• Carnivorous plants continue to present several of the most captivating problems for systematics and evolution.

Keywords: carnivorous plants; habitats; trap structures; evolution; convergence; modern synthesis; irreducible complexity

Figure 1. Stalked trapping glands (1) of a Drosera leaf. Once insects have touched the glistening droplets (2), each attempt to escape increases the number of attachments. Subsequently, the stalked glands bend to the centre of the leaf where the prey is digested.
Figure 2. As typical pitchers, Nepenthes (drawn according to a photograph of Schmucker and Linnemann, ) attract insects by the often brilliantly coloured ribbed rims and the nectar glands between the ribs (1). Reaching the slippery internal waxy zone (2) just below, the prey drops into the digestion fluid (3) at the base of the pitcher lumen.
Figure 3. (a) A Dionaea flytrap (redrawn according to Juniper et al.) begins to operate when a trigger hair (1) on the leaf lamina (2) is mechanically stimulated. An electric potential is transmitted to the hinge of the mid‐rib (3), inducing rapid closure. (b) In the closed state, the trapped prey is prevented from escaping by the interlocked teeth (4). (c) The trap of Dionaea muscipula: note the three trigger hairs on the lobes of the leaf lamina and the long marginal teeth which are interlocked in the closed phase. Photograph by Maret Kalda, MPI, Cologne.
Figure 4. The Genlisea trapping device (redrawn according to Pietropaolo and Pietropaolo, and several further authors by R. Slowik, considering also electron micrographs): The mouth (1) and its elongations into the two spiral arms (2) provide the entrances (3) for protozoa and small aquatic animals as nematodes or copepods. The prey is directed by detaining hairs (4) to the bulb (5), where they are finally digested. For a detailed review on form and function of the trap cf. the excellent monograph on Genlisea by Fleischmann, .
Figure 5. (a) The internal four‐armed glands (1) and the external globe‐shaped glands (2) are involved in the generation of the strong negative hydrostatic pressure in the trap of the bladderwort Utricularia (redrawn according to Lloyd, and Schmucker and Linnemann, ). When the trap is set, the door exhibiting a hinge region (3) is attached to the velum (4) on the horseshoe‐formed abutment (5). The trigger hairs (6) function as highly sensitive levers. (b) When the trigger hairs (a, b) are touched, they bend the distal part of the entrance and the door is rapidly opened (6). To ease the tensions between the negative hydrostatic pressure of the lumen and the adjoining water, both the latter and the prey are speedily sucked in.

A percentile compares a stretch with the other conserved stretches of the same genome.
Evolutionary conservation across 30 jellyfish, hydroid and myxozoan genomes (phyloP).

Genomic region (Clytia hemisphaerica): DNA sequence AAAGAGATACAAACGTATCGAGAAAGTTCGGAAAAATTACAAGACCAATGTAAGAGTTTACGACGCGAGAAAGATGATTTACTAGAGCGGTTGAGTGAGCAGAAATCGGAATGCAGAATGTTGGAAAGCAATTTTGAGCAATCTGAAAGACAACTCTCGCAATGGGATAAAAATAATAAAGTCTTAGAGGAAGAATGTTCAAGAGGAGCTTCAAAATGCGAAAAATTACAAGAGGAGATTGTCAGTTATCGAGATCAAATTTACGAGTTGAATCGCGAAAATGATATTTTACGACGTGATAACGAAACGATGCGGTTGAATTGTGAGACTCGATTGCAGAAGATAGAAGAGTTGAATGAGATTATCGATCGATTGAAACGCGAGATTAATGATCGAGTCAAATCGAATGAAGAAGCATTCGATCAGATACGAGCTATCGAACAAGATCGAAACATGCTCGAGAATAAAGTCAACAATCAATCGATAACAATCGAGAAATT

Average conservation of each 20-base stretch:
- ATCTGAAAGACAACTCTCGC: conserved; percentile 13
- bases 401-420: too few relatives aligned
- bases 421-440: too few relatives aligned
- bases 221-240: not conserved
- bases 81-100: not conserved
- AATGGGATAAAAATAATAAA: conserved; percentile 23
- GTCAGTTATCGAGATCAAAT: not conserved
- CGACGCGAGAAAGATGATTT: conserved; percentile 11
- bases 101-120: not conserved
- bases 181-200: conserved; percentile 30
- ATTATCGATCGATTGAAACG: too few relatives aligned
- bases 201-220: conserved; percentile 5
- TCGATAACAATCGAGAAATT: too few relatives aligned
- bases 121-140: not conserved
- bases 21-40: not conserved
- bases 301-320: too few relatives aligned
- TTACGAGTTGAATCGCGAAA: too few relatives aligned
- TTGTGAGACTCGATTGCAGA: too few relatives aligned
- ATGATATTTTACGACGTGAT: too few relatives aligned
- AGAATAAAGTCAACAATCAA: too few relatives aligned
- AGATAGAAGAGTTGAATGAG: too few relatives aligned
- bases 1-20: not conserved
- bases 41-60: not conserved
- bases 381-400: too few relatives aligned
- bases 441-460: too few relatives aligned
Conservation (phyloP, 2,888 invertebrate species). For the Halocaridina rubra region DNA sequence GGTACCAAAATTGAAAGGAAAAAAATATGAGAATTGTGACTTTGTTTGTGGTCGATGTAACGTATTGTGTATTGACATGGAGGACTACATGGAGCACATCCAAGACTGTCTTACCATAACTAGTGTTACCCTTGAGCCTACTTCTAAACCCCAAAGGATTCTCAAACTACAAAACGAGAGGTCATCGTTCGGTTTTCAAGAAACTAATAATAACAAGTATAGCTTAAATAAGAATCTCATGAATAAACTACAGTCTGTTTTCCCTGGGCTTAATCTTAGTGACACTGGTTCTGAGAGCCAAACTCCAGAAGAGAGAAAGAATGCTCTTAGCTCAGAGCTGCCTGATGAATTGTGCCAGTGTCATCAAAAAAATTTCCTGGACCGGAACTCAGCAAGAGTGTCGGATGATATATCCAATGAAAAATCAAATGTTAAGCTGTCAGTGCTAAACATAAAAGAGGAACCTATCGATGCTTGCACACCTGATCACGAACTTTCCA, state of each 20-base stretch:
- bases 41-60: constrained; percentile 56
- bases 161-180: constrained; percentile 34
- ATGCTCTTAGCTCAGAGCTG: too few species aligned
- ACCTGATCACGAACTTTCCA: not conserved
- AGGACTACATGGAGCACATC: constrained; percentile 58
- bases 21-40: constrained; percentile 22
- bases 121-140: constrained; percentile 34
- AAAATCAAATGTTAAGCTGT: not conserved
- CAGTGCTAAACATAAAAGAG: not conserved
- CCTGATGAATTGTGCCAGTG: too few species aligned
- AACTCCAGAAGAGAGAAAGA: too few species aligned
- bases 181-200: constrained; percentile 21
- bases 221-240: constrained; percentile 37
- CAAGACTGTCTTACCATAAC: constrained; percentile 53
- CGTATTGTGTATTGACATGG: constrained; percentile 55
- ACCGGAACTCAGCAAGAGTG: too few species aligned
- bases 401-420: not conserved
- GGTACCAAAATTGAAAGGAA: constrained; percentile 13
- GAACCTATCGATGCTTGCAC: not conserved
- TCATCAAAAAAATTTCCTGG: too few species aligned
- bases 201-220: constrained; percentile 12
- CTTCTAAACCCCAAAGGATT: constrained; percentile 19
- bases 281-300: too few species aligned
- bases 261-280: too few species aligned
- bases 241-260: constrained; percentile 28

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Further Reading

Fleischmann A (2010) Bladderworts: Utricularia. In: McPherson S (ed) Carnivorous Plants and their Habitats, vol. 2, pp. 1143–1227. Poole: Redfern Natural History Productions.

Greyes N (2015) Cultivating Carnivorous Plants. North Charleston: CreateSpace Independent Platform.

Lönnig W‐E (2001) Natural selection. In: Craighead WE and Nemeroff CB (eds) The Corsini Encyclopedia of Psychology and Behavioral Sciences, 3rd edn, vol. 3, pp. 1008–1016. New York: John Wiley & Sons, Inc.

Lönnig W‐E and Saedler H (2002) Chromosome rearrangements and transposable elements. Annual Review of Genetics 36: 389–410.

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Lönnig, Wolf‐Ekkehard(Apr 2016) Carnivorous Plants. In: eLS. John Wiley & Sons Ltd, Chichester. [doi: 10.1002/9780470015902.a0003818.pub2]